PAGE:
Dad's Memories - VENTURE SMITH

- 18 November 98 - 22 November 98

VENTURE Smith - A Real Haddam Neck Legend 

and Author of

A NARRATIVE -of the- LIFE AND ADVENTURES -of- VENTURE A NATIVE OF AFRICA, But Resident Above Sixty Years in the United States of America RELATED BY HIMSELF 

Originally Printed in 1798

VENTURE'S Story is presented here with commentary from many sources - both print and "web" 

Compiled by R.E. Langdon

FROM: UNCHAINED VOICES - An anthology of Black Authors in the English Speaking World of the 18th Century, ...c 1996, by The University Press of Kentucky, Vincent Carretta - Editor

From 1798 printing - VENTURE - Certificates

(with notes From: Unchained Voices)


STONINGTON, CONN., November 3, 1798
THESE may certify, that VENTURE is a free negro man, aged about 69 years, and was, as we have ever understood, a native of Africa, and formerly a slave to Mr. James Mumford, of Fisher's Island, in the State of New York, who sold him to Mr. Thomas Stanton, 2nd, of Stonington, in the State of Connecticut, and said Stanton sold said VENTURE to Col. Oliver Smith, of the aforesaid place. That said VENTURE hath sustained the character of a faithful servant, and that of a temperate, honest and industrious man, and being ever intent of obtaining his freedom, he was indulged by his master after the ordinary labor of the days of his servitude, to improve the nights in fishing and other employments to his own emolument, in which time he procured so much money as to purchase his freedom from his late master, Colonel Smith; after which he took upon himself the name of VENTURE SMITH, and has since his freedom purchased a negro woman, called Meg, to whom he was previously married, and also his children who were slaves, and said VENTURE has since removed himself and family to the town of East Haddam, in this State, where he hath purchased lands on which he hath built a house, and there taken up his abode. 30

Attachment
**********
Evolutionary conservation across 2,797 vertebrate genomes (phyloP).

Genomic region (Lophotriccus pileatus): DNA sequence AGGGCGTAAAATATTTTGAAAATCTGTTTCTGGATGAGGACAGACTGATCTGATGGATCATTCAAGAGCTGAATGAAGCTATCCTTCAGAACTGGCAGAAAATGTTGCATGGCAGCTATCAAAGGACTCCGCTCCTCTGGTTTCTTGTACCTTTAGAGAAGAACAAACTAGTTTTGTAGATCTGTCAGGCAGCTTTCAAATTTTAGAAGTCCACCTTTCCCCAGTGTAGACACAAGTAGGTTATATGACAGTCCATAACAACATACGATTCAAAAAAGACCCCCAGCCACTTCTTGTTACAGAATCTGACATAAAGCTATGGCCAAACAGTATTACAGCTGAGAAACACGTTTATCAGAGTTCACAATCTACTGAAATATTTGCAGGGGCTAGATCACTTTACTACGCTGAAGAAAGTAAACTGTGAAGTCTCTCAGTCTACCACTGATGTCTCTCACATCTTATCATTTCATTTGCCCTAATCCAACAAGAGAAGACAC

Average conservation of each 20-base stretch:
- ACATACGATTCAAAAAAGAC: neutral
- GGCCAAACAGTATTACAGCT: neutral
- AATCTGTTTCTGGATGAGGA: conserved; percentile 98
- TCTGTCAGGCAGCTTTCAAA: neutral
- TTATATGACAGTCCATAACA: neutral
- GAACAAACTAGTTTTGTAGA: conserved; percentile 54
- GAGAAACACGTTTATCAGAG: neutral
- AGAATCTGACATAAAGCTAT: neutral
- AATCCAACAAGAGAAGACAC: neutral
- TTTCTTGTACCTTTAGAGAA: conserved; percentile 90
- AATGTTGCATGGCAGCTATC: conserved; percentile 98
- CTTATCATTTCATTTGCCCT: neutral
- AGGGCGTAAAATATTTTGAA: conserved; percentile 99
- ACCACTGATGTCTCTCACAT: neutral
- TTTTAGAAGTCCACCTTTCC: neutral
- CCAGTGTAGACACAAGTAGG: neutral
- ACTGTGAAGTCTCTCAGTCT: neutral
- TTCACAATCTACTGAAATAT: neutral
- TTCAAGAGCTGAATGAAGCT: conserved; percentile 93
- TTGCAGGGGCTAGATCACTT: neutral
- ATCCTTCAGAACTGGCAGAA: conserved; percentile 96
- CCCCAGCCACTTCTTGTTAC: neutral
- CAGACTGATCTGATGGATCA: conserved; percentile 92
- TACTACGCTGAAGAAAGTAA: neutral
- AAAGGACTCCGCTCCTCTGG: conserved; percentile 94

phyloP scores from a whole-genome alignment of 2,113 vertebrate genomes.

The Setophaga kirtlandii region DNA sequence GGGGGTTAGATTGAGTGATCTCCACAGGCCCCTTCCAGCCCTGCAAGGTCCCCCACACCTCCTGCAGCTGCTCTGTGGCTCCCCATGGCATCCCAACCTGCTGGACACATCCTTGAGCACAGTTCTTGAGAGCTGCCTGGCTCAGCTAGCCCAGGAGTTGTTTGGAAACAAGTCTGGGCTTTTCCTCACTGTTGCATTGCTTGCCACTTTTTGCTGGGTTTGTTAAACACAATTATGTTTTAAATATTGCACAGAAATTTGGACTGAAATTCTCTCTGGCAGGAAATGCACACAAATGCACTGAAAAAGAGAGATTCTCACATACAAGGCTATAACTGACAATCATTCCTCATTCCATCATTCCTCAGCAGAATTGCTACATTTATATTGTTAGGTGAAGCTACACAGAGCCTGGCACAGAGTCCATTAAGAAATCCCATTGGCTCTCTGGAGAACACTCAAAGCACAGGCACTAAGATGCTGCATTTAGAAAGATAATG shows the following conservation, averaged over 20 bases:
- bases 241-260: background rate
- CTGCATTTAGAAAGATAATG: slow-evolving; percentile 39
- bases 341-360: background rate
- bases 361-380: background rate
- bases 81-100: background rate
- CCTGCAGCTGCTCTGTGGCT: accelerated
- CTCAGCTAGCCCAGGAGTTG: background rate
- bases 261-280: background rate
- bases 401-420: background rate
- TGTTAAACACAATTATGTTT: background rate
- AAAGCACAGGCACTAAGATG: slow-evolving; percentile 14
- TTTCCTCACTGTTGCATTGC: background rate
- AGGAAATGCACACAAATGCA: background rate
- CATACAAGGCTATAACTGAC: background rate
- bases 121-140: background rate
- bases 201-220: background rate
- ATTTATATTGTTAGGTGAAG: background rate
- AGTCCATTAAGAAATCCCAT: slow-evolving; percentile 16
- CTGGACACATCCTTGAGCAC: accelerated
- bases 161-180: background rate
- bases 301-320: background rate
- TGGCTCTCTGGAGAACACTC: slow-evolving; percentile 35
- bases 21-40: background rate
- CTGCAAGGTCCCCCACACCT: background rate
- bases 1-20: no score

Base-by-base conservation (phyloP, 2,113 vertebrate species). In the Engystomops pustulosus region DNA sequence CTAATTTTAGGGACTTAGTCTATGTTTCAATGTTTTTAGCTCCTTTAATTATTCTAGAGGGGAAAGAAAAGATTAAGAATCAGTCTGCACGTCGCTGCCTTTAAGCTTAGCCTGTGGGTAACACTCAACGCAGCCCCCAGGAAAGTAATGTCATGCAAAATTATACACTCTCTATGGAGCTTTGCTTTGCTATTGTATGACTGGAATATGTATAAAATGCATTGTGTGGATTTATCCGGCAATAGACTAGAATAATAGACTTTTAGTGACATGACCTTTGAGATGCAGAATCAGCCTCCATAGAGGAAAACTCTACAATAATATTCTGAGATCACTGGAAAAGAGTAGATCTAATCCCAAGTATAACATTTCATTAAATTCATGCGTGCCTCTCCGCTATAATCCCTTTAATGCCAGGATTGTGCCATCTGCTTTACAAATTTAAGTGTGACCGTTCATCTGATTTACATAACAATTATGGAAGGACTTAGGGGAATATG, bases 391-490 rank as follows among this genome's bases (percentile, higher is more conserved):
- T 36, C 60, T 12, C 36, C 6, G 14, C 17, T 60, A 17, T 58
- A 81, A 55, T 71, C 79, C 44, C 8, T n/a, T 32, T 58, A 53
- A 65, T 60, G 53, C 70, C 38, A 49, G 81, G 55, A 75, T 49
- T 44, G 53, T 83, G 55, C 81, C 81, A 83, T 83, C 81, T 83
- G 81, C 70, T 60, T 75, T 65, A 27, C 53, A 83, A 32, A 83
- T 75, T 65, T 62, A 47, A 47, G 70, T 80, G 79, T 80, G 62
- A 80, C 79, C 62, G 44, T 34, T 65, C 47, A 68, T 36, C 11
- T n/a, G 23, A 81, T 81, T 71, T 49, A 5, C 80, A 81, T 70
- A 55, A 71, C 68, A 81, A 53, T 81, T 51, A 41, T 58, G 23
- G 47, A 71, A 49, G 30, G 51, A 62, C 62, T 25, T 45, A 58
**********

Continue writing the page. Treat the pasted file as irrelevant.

NOTES: (from UNCHAINED VOICES - Vincent Carretta, Editor

30 What little is known of Smith beyond the information he gives here is found in the 1897 edition of the Narrative (New London, Connecticut), "Revised and Republished with Traditions by H.M. Selden, Haddam, Connecticut." The traditions mainly concern Smith's strength and size, which clearly had attained the status of local legend after his death: he was said to weigh over 300 pounds and measure 6 feet around his waist... We also learn that of the "four strong men" who bore his coffin to its burial in the cemetery of the First Congregational Church in East Haddam, "the two in front were white, proving the respect he had won, while two of his own race assisted in the rear...

This note is followed by the inscriptions from the grave markers
of Venture and his wife Meg
which are included in H.M. Selden's "Traditions"

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